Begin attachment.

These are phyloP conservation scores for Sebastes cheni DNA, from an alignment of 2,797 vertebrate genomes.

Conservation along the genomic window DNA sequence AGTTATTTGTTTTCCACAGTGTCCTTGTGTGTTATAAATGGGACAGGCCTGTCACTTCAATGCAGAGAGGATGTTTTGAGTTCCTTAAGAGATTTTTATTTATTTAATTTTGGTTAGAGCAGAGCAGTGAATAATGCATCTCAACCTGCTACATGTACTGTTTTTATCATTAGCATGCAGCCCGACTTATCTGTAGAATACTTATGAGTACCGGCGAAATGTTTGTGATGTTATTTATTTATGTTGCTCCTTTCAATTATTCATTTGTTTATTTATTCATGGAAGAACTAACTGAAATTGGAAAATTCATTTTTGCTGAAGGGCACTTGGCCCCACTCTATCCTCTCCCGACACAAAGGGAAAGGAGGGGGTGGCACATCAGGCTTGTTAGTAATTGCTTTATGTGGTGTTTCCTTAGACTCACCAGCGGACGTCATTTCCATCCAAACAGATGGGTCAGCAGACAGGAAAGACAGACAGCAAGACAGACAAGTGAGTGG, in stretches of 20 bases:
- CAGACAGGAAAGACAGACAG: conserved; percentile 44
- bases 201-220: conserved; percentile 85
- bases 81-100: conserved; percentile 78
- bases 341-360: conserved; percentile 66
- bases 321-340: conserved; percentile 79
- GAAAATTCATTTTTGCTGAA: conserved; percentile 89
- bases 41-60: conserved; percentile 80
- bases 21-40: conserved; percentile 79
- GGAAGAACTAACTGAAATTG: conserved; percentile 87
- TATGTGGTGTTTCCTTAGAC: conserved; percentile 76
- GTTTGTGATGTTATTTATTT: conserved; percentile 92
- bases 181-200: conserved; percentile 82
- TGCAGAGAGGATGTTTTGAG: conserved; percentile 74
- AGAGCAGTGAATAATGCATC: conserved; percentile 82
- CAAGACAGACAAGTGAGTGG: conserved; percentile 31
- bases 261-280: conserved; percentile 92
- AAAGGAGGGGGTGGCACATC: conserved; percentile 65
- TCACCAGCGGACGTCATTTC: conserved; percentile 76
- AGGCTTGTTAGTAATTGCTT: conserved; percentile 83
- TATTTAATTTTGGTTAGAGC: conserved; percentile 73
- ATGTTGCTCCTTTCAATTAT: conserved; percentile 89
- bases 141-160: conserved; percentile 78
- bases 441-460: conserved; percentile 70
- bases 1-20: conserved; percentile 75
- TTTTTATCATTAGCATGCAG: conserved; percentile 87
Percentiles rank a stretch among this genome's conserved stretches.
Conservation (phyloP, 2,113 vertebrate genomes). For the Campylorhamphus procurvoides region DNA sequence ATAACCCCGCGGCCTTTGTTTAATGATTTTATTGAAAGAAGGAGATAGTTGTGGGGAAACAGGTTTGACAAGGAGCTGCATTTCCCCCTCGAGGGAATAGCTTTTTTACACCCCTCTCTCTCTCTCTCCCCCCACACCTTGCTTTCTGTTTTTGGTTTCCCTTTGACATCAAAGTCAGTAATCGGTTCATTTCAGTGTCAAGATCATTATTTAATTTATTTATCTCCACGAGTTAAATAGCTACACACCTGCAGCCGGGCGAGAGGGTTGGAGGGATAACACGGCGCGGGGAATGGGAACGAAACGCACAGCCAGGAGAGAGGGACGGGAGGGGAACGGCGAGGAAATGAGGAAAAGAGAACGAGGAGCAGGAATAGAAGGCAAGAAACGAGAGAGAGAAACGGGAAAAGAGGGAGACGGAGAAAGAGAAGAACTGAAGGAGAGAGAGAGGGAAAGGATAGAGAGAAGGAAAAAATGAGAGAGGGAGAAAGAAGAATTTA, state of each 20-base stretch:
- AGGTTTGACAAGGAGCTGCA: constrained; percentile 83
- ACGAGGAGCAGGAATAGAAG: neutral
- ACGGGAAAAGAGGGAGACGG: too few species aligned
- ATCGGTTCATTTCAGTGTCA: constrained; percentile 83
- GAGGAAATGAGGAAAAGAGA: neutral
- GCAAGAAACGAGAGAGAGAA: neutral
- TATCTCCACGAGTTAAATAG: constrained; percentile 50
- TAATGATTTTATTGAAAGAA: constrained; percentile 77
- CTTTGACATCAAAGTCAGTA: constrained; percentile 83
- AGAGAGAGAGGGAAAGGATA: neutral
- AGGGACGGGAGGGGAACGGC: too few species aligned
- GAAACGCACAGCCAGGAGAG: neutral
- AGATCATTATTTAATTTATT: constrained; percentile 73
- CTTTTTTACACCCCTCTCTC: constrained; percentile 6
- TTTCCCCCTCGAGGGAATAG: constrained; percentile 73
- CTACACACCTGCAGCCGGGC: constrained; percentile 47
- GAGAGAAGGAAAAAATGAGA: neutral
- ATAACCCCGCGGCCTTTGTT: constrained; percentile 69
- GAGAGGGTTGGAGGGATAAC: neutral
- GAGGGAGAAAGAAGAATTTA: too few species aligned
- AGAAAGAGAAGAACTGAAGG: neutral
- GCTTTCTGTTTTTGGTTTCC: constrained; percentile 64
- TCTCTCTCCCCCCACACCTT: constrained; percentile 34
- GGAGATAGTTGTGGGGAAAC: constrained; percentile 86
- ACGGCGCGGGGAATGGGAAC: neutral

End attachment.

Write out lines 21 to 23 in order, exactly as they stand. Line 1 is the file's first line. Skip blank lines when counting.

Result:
- AGGCTTGTTAGTAATTGCTT: conserved; percentile 83
- TATTTAATTTTGGTTAGAGC: conserved; percentile 73
- ATGTTGCTCCTTTCAATTAT: conserved; percentile 89